This dog doesn’t cope very well when its owner is away from it for a long period, such as when you’re traveling, as it will easily develop separation anxiety issues .
For a dog its size, you’ll be surprised about how much the Great Danebull likes to cuddle up with you and show you that you’re loved!
As for strangers, the Great Danebull is a bit shy at first and takes a little bit of time to get used to them.
And finally, when it comes to other pets in the house, the Great Danebull is one of the most friendly dogs to other animals.
Activity Levels: If you’re going to be getting a Great Danebull as an additional family member, it’s best you only do so if you live in a house with a large backyard where this dog can spend the majority of its time in and be happy.
It’s a terrible idea to get a Great Danebull in a house with no adequate space such as a large backyard, because this dog loves to be out in the open where they can move freely.
Get a Frisbee or a soccer ball and play with this dog and notice how its the happiest living thing ever!
For a dog its size, you’re probably looking at 1-2 hours of exercise a day, with most dogs leaning more towards 2 hours.
Training: Even though The Great Danebull is a relatively large (sometimes even huge) dog, training it isn’t that hard of a task.
The Great Danebull is a very smart dog and shouldn’t prove too difficult to train, as it is known to be very eager to please its owner.
However, if you’re getting a Great Danebull puppy, be sure to train and socialize it at a very young age so it learns good habits when it’s mind is most receptive to them.
If you get a Great Danebull dog that hasn’t been properly socialized and trained at a very young age and you want to train it, your job will be much more difficult because you now have to change what it’s used to doing ever since it was young.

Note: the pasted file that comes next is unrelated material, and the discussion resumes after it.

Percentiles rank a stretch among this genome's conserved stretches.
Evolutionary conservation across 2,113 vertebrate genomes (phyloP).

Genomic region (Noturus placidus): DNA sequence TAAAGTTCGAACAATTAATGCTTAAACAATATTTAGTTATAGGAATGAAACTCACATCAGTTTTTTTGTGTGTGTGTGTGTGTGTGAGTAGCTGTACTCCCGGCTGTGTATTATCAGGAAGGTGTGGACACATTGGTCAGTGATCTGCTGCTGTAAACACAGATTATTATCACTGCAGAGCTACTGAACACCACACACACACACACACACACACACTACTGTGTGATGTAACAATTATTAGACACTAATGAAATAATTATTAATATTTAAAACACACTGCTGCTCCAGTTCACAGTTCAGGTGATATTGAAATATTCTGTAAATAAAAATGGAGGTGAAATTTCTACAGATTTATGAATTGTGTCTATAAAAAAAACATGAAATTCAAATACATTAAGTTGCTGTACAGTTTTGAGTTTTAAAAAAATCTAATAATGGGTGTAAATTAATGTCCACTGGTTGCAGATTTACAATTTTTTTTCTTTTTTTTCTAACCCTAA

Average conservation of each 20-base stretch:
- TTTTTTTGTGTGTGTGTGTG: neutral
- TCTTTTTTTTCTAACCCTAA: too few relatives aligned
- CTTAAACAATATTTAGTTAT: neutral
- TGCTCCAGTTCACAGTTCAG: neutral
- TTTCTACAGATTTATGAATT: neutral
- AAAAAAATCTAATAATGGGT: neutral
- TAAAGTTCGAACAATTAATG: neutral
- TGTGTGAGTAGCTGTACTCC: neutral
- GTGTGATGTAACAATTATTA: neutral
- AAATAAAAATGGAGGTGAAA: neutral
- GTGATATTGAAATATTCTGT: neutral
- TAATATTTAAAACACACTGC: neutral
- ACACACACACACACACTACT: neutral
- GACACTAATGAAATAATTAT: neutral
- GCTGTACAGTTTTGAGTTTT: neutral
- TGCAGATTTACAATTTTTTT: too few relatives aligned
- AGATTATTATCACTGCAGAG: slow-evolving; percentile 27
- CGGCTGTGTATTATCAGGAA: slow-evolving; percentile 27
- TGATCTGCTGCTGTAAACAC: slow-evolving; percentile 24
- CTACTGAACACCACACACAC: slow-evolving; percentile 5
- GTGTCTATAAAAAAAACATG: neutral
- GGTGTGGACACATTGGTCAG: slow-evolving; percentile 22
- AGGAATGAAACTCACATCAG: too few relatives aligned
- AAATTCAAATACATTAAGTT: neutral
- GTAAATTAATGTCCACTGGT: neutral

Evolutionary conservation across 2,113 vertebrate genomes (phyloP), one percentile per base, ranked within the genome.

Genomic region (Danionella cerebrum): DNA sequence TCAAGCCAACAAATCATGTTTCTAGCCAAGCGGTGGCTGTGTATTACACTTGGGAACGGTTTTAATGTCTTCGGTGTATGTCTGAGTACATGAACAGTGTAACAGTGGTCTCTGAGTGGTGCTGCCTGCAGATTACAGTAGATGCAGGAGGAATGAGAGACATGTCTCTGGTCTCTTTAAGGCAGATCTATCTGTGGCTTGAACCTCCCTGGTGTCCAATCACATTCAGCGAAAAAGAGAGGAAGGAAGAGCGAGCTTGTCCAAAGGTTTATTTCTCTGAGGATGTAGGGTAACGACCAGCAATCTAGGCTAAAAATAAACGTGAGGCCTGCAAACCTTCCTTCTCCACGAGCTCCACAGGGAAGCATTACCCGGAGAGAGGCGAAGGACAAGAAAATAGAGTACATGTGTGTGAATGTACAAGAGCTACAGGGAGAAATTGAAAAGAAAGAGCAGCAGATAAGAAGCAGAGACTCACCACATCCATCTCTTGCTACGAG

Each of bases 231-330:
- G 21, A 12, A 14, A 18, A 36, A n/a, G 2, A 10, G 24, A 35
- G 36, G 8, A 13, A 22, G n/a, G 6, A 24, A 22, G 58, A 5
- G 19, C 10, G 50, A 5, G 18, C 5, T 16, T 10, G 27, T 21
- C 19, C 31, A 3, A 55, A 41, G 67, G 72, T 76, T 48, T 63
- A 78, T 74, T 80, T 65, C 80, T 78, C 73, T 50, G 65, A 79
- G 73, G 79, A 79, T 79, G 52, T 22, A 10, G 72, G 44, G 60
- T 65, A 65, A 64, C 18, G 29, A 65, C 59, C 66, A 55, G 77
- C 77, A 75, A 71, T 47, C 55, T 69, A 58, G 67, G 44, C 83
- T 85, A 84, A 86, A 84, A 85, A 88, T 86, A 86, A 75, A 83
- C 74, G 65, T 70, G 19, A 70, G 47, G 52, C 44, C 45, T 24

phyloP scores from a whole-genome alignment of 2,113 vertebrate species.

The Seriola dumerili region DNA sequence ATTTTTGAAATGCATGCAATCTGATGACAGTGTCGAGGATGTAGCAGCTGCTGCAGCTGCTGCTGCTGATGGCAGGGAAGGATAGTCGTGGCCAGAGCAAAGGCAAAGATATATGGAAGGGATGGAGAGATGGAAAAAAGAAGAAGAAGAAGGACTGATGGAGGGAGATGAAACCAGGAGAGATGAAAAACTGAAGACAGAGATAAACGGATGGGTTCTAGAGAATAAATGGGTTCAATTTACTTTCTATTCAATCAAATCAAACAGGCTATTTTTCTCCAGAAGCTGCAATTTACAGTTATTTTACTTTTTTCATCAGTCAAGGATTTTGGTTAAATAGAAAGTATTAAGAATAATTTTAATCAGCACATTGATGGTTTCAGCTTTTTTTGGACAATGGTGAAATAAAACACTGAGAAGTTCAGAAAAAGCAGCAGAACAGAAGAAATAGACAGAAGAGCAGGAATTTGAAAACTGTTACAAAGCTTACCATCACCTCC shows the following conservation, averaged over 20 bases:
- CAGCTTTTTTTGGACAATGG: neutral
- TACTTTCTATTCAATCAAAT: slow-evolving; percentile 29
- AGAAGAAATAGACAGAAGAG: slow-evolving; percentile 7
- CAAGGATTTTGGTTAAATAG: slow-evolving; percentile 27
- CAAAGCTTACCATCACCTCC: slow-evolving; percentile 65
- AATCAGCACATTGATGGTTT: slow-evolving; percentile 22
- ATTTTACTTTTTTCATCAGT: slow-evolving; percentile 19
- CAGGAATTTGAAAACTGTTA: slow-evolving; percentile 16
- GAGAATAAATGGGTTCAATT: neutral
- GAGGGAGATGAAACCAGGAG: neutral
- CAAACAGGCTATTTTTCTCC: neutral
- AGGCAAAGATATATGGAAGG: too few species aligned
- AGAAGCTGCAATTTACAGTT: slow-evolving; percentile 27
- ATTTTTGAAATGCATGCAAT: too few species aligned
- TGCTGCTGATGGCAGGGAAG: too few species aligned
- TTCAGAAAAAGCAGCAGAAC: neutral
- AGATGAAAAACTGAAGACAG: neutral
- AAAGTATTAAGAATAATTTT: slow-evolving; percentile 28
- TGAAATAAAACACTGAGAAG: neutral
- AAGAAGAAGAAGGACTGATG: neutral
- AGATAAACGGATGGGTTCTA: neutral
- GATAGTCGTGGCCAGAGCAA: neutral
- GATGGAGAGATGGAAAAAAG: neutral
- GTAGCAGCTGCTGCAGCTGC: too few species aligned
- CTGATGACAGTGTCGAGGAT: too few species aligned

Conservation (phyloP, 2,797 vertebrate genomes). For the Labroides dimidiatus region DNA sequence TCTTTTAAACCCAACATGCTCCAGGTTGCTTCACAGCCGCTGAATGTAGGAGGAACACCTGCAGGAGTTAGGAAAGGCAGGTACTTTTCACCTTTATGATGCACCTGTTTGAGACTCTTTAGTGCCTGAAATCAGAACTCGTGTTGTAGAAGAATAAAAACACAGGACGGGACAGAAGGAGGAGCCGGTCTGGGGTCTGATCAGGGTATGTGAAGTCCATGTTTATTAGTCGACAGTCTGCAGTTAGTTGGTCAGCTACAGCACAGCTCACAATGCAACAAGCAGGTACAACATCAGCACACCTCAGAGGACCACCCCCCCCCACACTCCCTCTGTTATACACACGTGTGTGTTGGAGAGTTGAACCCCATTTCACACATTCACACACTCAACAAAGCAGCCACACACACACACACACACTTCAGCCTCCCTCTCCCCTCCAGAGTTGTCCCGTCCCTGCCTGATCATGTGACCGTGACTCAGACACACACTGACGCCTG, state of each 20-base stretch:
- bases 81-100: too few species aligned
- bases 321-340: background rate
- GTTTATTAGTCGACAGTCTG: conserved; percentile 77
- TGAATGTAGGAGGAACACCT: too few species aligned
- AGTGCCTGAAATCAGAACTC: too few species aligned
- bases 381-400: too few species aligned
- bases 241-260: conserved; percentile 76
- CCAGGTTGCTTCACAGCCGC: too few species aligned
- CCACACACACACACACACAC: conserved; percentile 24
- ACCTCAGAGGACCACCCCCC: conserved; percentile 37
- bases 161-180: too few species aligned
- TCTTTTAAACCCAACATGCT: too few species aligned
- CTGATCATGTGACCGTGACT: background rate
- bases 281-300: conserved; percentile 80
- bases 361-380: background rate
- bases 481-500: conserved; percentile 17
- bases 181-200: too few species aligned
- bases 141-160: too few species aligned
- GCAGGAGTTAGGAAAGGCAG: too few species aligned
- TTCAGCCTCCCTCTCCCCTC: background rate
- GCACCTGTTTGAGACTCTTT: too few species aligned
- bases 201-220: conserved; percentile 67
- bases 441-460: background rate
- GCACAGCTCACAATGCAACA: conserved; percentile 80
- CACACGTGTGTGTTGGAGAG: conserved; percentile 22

Great Dane Pitbull Mix Health Issues
The Great Danebull isn’t known to suffer serious health issues, although you definitely have to check with your breeder for its parent’s health information before getting one home.
The Great Danebull, just like any other cross breed, inherits many health problems from its parents, so it’s very important that you don’t slack off on this step.
Some health problems that the Great Dane and the American Pitbull Terrier are known to have, which they may pass on to their Great Danebull offspring, are:
- Hip dysplasia
- Heart problems
- Bloat 
Generally speaking for a large dog its size, the Great Danebull has a life expectancy of anywhere from 10-14 years on average.
Great Dane Pitbull Mix Other Names
The Great Dane/Pitbull Mix is also referred to by the following names:
- The Great Danebull
- Great Dane/American Pit Bull Terrier hybrid dog
- Pitbull Great Dane mix
1. Great Dane Club of America https://gdca.org/
2. Pit Bull Temperament & Facts https://www.britannica.com/animal/pit-bull-terrier
3. Separation Anxiety in Dogs https://resources.bestfriends.org/article/separation-anxiety-dogs
4. Bloat in Dogs: What It Is, the Symptoms, and Treatment https://www.preventivevet.com/dogs/help-my-dogs-stomach-is-bloated-understanding-canine-bloat-torsion-and-gdv